the seldoms rock citizenship, from the sixties to now.
Below are program notes for The Seldoms, RockCitizen, which premieres at the Storefront Theater in downtown Chicago from 5/5-15/2016. Tickets and more information here.
When last we left The Seldoms, in 2015’s Power Goes, they were inquiring into power: what it is, how it works, where it goes. Artistic director Carrie Hanson and her ensemble, along with their collaborators, leaned into the many legacies of Lyndon Baines Johnson’s tumultuous presidential term (1963-1968). Like Power Goes, which looked to a sixties presidency for source material, RockCitizen stays in the same time period as its starting point, but this new work provocatively widens the lens from the presidency and politics to issues of citizenship and social activism more broadly.
As radical feminist Ellen Willis once claimed, “The history of the sixties strongly suggests that the impulse to buy a new car and tool down the freeway with the radio blasting rock and roll is not unconnected to the impulse to fuck outside marriage, get high, stand up to men or white people or bosses, join dissident movements.” RockCitizen wants to know how these different levels of agitation are “not unconnected.” How have everyday people rocked citizenship, from the sixties to now? How have they pushed at it, risen up for it, questioned it, desired it, feared it, produced it, consumed it, lost it, found it, and strived to grasp or unleash it?
The Seldoms, RockCitizen.
To chase these questions, The Seldoms move through a dense tapestry of sixties references. Yet RockCitizen, like Power Goes, is no period piece. The work throttles toward our contemporary moment, resonating with today’s struggles for civic democracy in the United States. Power remains an important topic, but The Seldoms take on a more diverse range of people, settings, and states of being. Pop stars and songs, political figures familiar and obscure, outlaws and activists of all stripes and the memories of the dancers themselves appear. Humor and absurdity, pleasure and hedonism, ecstatic ritual and festivity, the personal along with the political enter the picture.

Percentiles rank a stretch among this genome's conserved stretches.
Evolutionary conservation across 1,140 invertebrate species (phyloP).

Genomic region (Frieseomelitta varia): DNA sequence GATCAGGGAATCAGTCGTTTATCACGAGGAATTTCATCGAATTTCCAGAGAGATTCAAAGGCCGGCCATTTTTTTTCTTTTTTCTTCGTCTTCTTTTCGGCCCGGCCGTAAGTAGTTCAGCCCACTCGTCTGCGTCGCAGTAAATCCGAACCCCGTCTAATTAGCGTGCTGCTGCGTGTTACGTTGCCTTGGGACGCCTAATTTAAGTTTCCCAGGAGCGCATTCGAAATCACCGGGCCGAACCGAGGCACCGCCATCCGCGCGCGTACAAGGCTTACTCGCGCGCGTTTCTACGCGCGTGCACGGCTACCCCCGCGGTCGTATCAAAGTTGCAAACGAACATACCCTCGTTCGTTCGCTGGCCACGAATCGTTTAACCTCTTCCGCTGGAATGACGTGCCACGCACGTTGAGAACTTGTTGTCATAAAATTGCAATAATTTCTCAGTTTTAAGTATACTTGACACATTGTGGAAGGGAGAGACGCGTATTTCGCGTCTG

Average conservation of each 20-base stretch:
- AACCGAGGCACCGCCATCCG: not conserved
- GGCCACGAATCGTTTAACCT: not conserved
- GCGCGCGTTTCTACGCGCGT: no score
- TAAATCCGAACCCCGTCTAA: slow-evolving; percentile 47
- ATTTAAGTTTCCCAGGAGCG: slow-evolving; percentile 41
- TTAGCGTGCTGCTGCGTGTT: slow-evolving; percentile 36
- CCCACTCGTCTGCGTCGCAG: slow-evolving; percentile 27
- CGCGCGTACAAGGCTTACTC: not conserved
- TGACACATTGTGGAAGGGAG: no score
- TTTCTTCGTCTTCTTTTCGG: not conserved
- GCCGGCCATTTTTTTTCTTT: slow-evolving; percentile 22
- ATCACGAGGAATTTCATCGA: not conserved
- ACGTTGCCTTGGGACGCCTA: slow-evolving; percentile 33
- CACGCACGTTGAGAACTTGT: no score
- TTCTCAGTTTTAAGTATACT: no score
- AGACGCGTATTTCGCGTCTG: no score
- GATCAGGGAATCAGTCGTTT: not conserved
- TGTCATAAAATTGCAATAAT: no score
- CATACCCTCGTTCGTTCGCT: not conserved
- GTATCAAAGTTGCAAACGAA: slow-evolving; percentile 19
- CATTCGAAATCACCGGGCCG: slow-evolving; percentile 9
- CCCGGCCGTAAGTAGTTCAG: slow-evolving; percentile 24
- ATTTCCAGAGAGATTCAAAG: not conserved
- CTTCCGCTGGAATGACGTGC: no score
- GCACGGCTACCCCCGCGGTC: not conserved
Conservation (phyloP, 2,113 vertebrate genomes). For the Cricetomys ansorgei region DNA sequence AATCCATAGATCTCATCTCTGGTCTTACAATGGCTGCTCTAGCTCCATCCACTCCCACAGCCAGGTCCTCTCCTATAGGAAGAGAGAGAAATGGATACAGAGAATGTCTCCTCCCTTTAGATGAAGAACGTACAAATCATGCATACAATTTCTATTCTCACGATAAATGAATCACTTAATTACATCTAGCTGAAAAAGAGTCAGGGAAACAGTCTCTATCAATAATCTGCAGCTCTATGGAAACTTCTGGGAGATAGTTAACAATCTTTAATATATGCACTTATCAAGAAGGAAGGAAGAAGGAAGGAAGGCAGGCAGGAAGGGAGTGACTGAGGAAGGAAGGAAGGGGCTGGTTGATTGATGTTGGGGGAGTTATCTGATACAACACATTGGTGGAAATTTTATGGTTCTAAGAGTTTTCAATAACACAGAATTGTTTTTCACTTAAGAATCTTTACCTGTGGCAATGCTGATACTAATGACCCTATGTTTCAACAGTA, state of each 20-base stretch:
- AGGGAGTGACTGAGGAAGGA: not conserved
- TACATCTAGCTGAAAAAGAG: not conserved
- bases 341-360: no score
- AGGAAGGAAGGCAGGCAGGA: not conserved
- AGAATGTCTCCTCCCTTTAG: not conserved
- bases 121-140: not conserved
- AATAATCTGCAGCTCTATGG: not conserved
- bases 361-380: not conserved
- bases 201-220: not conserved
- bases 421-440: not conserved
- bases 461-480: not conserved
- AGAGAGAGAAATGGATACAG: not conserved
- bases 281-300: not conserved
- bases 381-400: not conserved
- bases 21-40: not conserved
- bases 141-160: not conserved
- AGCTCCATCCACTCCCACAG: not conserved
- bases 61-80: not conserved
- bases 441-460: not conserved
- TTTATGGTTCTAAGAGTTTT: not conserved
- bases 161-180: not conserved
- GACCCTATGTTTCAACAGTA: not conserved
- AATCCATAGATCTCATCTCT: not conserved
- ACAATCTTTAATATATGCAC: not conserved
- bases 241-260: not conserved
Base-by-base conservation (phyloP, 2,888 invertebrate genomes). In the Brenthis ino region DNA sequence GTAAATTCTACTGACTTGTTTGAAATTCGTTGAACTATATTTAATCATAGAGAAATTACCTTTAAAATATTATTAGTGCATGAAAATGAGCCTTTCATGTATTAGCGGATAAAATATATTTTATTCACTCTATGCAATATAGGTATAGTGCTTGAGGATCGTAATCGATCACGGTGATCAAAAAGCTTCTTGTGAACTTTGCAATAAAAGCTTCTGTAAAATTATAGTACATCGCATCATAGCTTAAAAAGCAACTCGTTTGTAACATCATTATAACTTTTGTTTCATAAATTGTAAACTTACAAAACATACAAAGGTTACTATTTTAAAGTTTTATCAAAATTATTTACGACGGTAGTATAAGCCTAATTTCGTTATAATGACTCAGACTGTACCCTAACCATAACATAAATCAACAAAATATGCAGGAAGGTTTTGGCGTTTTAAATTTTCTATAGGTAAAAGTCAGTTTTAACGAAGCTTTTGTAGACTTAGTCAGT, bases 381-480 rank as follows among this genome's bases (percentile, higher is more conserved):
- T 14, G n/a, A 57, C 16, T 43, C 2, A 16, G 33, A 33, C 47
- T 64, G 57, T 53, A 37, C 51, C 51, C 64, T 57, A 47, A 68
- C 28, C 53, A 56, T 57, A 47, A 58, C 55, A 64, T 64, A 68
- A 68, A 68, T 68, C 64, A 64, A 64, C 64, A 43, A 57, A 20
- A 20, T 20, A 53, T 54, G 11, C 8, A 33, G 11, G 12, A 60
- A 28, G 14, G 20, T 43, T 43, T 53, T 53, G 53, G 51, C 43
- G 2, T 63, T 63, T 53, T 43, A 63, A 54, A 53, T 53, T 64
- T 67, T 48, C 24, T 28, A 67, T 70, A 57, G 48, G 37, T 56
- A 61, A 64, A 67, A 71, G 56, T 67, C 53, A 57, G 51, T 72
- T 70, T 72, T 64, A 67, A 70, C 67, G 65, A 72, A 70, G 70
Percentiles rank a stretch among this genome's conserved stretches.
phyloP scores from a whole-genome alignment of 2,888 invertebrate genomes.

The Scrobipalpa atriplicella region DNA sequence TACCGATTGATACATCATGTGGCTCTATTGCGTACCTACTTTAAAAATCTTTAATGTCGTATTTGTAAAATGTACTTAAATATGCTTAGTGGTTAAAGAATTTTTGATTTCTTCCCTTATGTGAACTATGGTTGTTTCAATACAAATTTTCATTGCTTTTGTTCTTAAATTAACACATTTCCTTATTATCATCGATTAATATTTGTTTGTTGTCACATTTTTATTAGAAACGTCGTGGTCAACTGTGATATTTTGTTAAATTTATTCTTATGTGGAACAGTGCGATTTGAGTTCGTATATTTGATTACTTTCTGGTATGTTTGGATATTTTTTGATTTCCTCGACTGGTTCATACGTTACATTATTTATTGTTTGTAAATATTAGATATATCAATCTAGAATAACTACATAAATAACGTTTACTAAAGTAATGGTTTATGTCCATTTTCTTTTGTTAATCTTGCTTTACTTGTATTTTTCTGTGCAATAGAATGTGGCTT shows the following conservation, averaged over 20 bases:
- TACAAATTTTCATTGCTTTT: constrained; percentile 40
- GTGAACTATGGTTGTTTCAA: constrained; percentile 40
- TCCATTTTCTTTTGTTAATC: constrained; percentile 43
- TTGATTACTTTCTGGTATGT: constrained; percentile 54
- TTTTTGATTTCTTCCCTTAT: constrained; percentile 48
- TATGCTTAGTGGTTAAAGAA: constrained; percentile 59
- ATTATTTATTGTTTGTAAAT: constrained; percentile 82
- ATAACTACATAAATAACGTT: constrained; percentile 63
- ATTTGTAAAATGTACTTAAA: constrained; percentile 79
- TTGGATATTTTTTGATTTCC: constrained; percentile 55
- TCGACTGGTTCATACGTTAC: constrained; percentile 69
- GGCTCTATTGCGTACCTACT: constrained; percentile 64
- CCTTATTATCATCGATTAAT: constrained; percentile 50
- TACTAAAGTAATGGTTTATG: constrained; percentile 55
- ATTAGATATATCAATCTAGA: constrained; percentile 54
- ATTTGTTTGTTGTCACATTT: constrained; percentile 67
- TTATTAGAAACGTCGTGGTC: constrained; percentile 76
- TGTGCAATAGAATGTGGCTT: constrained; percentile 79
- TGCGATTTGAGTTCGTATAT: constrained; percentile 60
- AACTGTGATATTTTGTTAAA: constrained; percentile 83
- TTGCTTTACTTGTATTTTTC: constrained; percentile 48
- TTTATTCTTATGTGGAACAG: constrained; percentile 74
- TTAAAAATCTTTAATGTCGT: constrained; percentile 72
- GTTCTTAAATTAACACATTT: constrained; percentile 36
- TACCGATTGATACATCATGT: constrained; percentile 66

The multimedia environment of RockCitizen includes spoken word, video projection, sound compositions, and lighting design, but dance is at its heart. Physical movement becomes the central means of investigating how desires and impulses get organized, how they become sensibilities, personalities, stances, ideologies, collectivities, social movements. The Seldoms hex and zap, howl and hiss. They swivel hips and vogue. They flex muscles and raise fists. In RockCitizen, fingered peace signs align across bodies, go to war with each other, turn into V-flashes of victory, give a thumbs up, transform into crowns and pink triangles and anarchist meeting signals, become dove wings and butterflies, fire off bullets, flip the bird. All the while, the ensemble dances, speaks, sings, chants, marches, levitates, mic checks, and more below Bob Faust’s striking Brascape, which consists of 216 multicolored brassieres stitched together on a moveable rigging.
At times, The Seldoms even get caught up in the Brascape itself, just as RockCitizen offers immersion in the social movements of the sixties. And yet the piece steps back from history too. It matches sensorial immediacy with skeptical scrutiny. Each gesture, move, and motion might take you back, but also, under pressure of performance, The Seldoms query, intensely, whether these efforts to rock citizenship still have any thrust to them.
Michael J. Kramer
Dramaturg/Historian-in-residence, The Seldoms
Visiting Assistant Professor, History and American Studies, Northwestern University